In the automotive industry electrification is a key, mobility of the future is a key, and fuel cell is a key. Nobody needs to tell them where they need to get to. The question is How to get there. We need to focus as much on how to get there versus the What that we were focusing on in the past.
Is Dassault Systèmes looking for something like low code to make transformation easier for the customers?
Dominic Kurtaz: It’s not only about low code, but also about building their own CAD system, like in the early days, when company specific software was the standard. People are inventing their own integrations and customizing their own processes. There is still too much customization. There needs to be a change in the mindset before we can think of and start with things like low code. Which will come, but we are still a few steps away.
A change in the position of the CEO is always kind of a crossroad. Where is Dassault Systèmes going with you?
Dominic Kurtaz: I don’t see a crossroad. It is about acceleration and reprioritizing. We need to move with our customers much faster on cloud. No question, it’s the enabler for new business models with our customers, it’s the innovation accelerator, and it also brings us a much better understanding of what our users are doing, to help us anticipate. It’s a fundamental for us, it’s a fundamental for our customers, and we need to put much more emphasis on that.
On the other hand, we need to think customer, customer, customer. Sometimes, as a technology provider, we would like to think of our technology first and then, how we can apply it to the customer. We need to stop that, flipping that around.
But your customers themselves are not really looking that way with their customers, are they?
Dominic Kurtaz: That’s true. Whenever you see a definition of the digital twin or the virtual twin, it is always for design, for engineering, for manufacturing. The customer of our customer is never represented in that discussion.
Acceptation of IT as a transformation enabler is still the exception rather than the norm
How do you see the trends in the market of industry software?
[Dassault Systèmes’ Smart, Safe & Connected industrial solution enables companies to reduce time-to-market for product innovations, optimize the management of complex systems, and create an integrated platform for mechanics, electronics, software and simulation (picture and picture text Dassault Systèmes)]
Dominic Kurtaz: In our industry it is spoken about transformation and those big topics like PLM for many years. If we reflect and look in the mirror and what some of our customers have done, it has been still deployments of technology within silos within their businesses. The acceptation of IT as a transformation enabler is still the exception rather than the norm. But there is some acceleration during the pandemic that people are starting to think more end to end. The customers are more recognizing the transformation aspects that IT can bring, rather than just being operational excellence within the individual silos. We have come from those specialized domains in the automotive companies, we have come from domains like body in white or chassis or systems engineering. It’s good that we’ve got those deep levels of expertise, but probably less than 30% are dealing with those deep technology silos day to day. We need to make the accessibility for the other 70% to connect into those silos and exploit the data and process from them much, much easier. We are coming from a thinking, where the specialization and capability within those silos was the enabler for transformation. Actually, it was a foundation, but the enabler for transformation is to really make the accessibility to those pockets much easier. This is where the 3DEXPERIENCE platform has hit the nail on the head. We are building on specialization to simplification.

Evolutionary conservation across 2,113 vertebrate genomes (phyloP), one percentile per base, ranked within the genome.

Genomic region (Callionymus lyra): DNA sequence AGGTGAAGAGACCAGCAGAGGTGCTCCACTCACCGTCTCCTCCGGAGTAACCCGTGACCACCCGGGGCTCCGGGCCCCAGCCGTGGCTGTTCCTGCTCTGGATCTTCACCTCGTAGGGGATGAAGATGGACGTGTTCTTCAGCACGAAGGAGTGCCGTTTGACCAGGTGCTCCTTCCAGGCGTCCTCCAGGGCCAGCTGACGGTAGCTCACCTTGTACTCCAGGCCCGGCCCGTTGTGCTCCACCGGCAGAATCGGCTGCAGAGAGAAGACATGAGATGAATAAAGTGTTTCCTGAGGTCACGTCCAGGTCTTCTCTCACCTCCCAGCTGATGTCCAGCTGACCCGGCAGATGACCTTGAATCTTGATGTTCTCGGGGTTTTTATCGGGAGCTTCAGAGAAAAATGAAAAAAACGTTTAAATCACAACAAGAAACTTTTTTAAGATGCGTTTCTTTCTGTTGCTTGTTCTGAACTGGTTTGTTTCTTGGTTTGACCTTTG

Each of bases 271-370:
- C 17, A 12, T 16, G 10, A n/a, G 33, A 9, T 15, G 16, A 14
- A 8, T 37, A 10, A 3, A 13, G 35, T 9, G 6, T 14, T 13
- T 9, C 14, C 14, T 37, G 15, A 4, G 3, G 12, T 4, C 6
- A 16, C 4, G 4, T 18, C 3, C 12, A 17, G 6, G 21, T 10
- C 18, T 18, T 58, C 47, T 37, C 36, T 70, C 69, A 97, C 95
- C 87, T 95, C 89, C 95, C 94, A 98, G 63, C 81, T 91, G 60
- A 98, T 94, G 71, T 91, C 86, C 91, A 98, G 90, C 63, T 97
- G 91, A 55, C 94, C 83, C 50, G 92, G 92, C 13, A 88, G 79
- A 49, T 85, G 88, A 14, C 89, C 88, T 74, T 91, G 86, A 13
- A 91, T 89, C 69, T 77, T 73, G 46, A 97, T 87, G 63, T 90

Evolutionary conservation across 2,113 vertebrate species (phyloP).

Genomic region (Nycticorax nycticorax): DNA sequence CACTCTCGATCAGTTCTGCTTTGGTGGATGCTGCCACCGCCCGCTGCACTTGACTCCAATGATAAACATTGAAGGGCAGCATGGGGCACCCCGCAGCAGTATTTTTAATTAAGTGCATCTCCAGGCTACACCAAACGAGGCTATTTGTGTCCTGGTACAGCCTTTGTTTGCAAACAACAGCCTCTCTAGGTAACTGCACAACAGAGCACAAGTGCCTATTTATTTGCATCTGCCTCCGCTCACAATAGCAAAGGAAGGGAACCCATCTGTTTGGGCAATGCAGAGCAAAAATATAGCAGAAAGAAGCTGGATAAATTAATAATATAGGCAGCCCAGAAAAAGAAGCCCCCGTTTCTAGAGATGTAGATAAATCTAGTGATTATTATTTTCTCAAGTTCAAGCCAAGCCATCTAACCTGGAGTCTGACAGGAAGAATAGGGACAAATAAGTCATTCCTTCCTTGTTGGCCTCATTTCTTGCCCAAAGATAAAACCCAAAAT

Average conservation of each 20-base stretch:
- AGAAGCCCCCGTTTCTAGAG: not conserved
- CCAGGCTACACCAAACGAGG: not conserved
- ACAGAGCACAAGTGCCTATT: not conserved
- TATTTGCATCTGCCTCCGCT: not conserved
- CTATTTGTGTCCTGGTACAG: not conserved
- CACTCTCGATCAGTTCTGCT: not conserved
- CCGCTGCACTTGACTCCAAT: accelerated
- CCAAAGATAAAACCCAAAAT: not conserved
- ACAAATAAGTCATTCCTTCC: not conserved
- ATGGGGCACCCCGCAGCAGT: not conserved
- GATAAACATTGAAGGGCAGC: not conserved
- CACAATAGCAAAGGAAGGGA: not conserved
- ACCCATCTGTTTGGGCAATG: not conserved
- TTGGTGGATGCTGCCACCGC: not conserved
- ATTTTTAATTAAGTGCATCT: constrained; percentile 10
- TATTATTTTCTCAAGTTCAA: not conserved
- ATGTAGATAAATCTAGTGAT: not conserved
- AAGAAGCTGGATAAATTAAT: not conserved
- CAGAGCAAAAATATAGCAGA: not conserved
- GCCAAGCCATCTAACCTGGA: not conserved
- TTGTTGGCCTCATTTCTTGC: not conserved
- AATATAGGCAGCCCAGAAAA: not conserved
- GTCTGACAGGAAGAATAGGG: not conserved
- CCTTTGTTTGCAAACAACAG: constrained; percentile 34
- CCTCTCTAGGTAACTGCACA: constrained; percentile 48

What was the change brought by the pandemic?
Dominic Kurtaz: 3DEXCITE is a good example for that. 3DEXCITE’s business was and still is based upon working with our customers’ very sensitive data. For the last twenty years they were very strict in terms of how we access that data, how we manage that data and even where we work on that data. Within the space of two weeks that completely changed in March 2020. Our customers said, this is so mission critical for us, if you need to mobilize your workforce to work from home, if you are still committed to managing our data, we don’t care about any of those legacy processes. It sounds like an operational topic, but it’s a transformation topic. Why? Because now we can move data anywhere in the world. That allows us to scale up, scale down, take data in the new parts of their businesses, which we couldn’t do before. It completely changed the operating model of the business, and it happened in a two week time frame. It was incredible.
In a discussion an executive of one of our automotive clients was acknowledging that he can’t be in control of the different processes and technologies and access points. He can build a data framework, knowing that he has got no control over the accessibility anymore. That changes IT-thinking. If anybody is going to access that data, they have a common entry point and a common standard. The developer portal of a large automotive OEM is a good example. Applications are developed all over the world across all of the domains of their business. They can’t control this application development, but they can control the foundations of the data that those application developers have access to. That sets a different parameter for the CIO. The control is gone, but not many people have already realized this.
How do you think Dassault Systèmes will exit this pandemic?
Dominic Kurtaz: Dassault Systèmes has a very resilient business model. A lot of our revenues are built upon subscription and renewal fees. And because our offerings are mission critical our customers, we see a high stability in ongoing renewal. That’s a good thing. I think we will emerge from this well.
But ultimately our success is driven by the success of our customers. So the many unknowns across all different industries are an opportunity for us to reevaluate the relationships with many customers and make sure that we are right at the center of that new thinking. In many of the classical topics that we already know, we are already there. But for many of the new topics like how our customers interact with their customers, we are more of a challenger. If our customers perceive Dassault Systèmes as the provider helping them reinvent how to communicate and interact with their customers, that would be a great result, that comes out of this exit of the pandemic.